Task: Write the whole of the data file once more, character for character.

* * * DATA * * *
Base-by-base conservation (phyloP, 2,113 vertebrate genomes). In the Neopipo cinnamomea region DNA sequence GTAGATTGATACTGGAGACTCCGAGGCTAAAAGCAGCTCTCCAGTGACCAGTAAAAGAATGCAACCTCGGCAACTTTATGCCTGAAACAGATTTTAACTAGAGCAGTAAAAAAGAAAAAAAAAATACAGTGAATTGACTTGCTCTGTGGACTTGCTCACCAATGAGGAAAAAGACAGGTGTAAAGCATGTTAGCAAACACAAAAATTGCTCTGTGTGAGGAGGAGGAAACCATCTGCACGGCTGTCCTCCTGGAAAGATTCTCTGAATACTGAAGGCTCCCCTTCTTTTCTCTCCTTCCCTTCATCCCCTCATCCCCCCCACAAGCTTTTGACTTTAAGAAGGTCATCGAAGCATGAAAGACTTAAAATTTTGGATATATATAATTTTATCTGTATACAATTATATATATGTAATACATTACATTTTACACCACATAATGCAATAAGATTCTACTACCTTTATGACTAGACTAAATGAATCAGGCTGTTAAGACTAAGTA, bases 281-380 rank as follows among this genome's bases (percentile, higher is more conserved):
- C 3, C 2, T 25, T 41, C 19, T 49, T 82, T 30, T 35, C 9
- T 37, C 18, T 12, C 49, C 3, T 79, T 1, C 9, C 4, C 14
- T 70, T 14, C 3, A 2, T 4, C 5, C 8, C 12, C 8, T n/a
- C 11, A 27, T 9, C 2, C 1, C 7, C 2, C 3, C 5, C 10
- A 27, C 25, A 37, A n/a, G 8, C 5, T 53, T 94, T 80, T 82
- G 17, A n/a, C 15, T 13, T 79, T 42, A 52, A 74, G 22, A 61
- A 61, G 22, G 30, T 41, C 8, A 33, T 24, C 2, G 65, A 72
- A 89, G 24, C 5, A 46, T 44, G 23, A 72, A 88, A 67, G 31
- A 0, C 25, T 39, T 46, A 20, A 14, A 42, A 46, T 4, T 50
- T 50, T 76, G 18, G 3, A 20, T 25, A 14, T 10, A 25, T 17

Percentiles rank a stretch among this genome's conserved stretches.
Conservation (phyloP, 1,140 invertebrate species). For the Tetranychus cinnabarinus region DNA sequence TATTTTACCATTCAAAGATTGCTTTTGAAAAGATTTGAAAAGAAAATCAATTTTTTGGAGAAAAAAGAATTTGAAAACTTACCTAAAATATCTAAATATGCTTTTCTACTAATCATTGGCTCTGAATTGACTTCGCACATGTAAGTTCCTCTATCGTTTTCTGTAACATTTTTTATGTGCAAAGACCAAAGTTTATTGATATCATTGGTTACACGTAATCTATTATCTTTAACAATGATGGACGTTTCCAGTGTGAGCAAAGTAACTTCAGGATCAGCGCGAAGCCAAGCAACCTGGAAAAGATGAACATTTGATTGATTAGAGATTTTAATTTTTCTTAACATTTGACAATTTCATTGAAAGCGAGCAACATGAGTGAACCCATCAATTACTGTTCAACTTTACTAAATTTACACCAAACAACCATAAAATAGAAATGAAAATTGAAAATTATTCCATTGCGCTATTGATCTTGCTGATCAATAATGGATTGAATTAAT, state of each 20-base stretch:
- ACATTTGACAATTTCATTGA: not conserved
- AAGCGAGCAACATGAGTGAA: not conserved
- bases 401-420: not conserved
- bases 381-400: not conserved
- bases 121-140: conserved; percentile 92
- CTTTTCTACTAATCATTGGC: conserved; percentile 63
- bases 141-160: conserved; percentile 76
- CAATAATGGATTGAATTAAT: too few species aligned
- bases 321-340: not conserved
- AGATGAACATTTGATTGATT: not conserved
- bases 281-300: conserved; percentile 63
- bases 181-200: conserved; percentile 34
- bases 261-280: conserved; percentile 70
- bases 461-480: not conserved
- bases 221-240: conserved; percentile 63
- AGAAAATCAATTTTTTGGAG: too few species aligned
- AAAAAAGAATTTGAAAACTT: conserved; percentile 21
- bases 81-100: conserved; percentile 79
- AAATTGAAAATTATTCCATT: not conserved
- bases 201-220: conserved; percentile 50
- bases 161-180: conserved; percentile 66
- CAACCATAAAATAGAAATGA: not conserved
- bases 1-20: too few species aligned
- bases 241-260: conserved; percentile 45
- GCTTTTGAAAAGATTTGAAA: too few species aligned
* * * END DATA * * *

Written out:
Base-by-base conservation (phyloP, 2,113 vertebrate genomes). In the Neopipo cinnamomea region DNA sequence GTAGATTGATACTGGAGACTCCGAGGCTAAAAGCAGCTCTCCAGTGACCAGTAAAAGAATGCAACCTCGGCAACTTTATGCCTGAAACAGATTTTAACTAGAGCAGTAAAAAAGAAAAAAAAAATACAGTGAATTGACTTGCTCTGTGGACTTGCTCACCAATGAGGAAAAAGACAGGTGTAAAGCATGTTAGCAAACACAAAAATTGCTCTGTGTGAGGAGGAGGAAACCATCTGCACGGCTGTCCTCCTGGAAAGATTCTCTGAATACTGAAGGCTCCCCTTCTTTTCTCTCCTTCCCTTCATCCCCTCATCCCCCCCACAAGCTTTTGACTTTAAGAAGGTCATCGAAGCATGAAAGACTTAAAATTTTGGATATATATAATTTTATCTGTATACAATTATATATATGTAATACATTACATTTTACACCACATAATGCAATAAGATTCTACTACCTTTATGACTAGACTAAATGAATCAGGCTGTTAAGACTAAGTA, bases 281-380 rank as follows among this genome's bases (percentile, higher is more conserved):
- C 3, C 2, T 25, T 41, C 19, T 49, T 82, T 30, T 35, C 9
- T 37, C 18, T 12, C 49, C 3, T 79, T 1, C 9, C 4, C 14
- T 70, T 14, C 3, A 2, T 4, C 5, C 8, C 12, C 8, T n/a
- C 11, A 27, T 9, C 2, C 1, C 7, C 2, C 3, C 5, C 10
- A 27, C 25, A 37, A n/a, G 8, C 5, T 53, T 94, T 80, T 82
- G 17, A n/a, C 15, T 13, T 79, T 42, A 52, A 74, G 22, A 61
- A 61, G 22, G 30, T 41, C 8, A 33, T 24, C 2, G 65, A 72
- A 89, G 24, C 5, A 46, T 44, G 23, A 72, A 88, A 67, G 31
- A 0, C 25, T 39, T 46, A 20, A 14, A 42, A 46, T 4, T 50
- T 50, T 76, G 18, G 3, A 20, T 25, A 14, T 10, A 25, T 17

Percentiles rank a stretch among this genome's conserved stretches.
Conservation (phyloP, 1,140 invertebrate species). For the Tetranychus cinnabarinus region DNA sequence TATTTTACCATTCAAAGATTGCTTTTGAAAAGATTTGAAAAGAAAATCAATTTTTTGGAGAAAAAAGAATTTGAAAACTTACCTAAAATATCTAAATATGCTTTTCTACTAATCATTGGCTCTGAATTGACTTCGCACATGTAAGTTCCTCTATCGTTTTCTGTAACATTTTTTATGTGCAAAGACCAAAGTTTATTGATATCATTGGTTACACGTAATCTATTATCTTTAACAATGATGGACGTTTCCAGTGTGAGCAAAGTAACTTCAGGATCAGCGCGAAGCCAAGCAACCTGGAAAAGATGAACATTTGATTGATTAGAGATTTTAATTTTTCTTAACATTTGACAATTTCATTGAAAGCGAGCAACATGAGTGAACCCATCAATTACTGTTCAACTTTACTAAATTTACACCAAACAACCATAAAATAGAAATGAAAATTGAAAATTATTCCATTGCGCTATTGATCTTGCTGATCAATAATGGATTGAATTAAT, state of each 20-base stretch:
- ACATTTGACAATTTCATTGA: not conserved
- AAGCGAGCAACATGAGTGAA: not conserved
- bases 401-420: not conserved
- bases 381-400: not conserved
- bases 121-140: conserved; percentile 92
- CTTTTCTACTAATCATTGGC: conserved; percentile 63
- bases 141-160: conserved; percentile 76
- CAATAATGGATTGAATTAAT: too few species aligned
- bases 321-340: not conserved
- AGATGAACATTTGATTGATT: not conserved
- bases 281-300: conserved; percentile 63
- bases 181-200: conserved; percentile 34
- bases 261-280: conserved; percentile 70
- bases 461-480: not conserved
- bases 221-240: conserved; percentile 63
- AGAAAATCAATTTTTTGGAG: too few species aligned
- AAAAAAGAATTTGAAAACTT: conserved; percentile 21
- bases 81-100: conserved; percentile 79
- AAATTGAAAATTATTCCATT: not conserved
- bases 201-220: conserved; percentile 50
- bases 161-180: conserved; percentile 66
- CAACCATAAAATAGAAATGA: not conserved
- bases 1-20: too few species aligned
- bases 241-260: conserved; percentile 45
- GCTTTTGAAAAGATTTGAAA: too few species aligned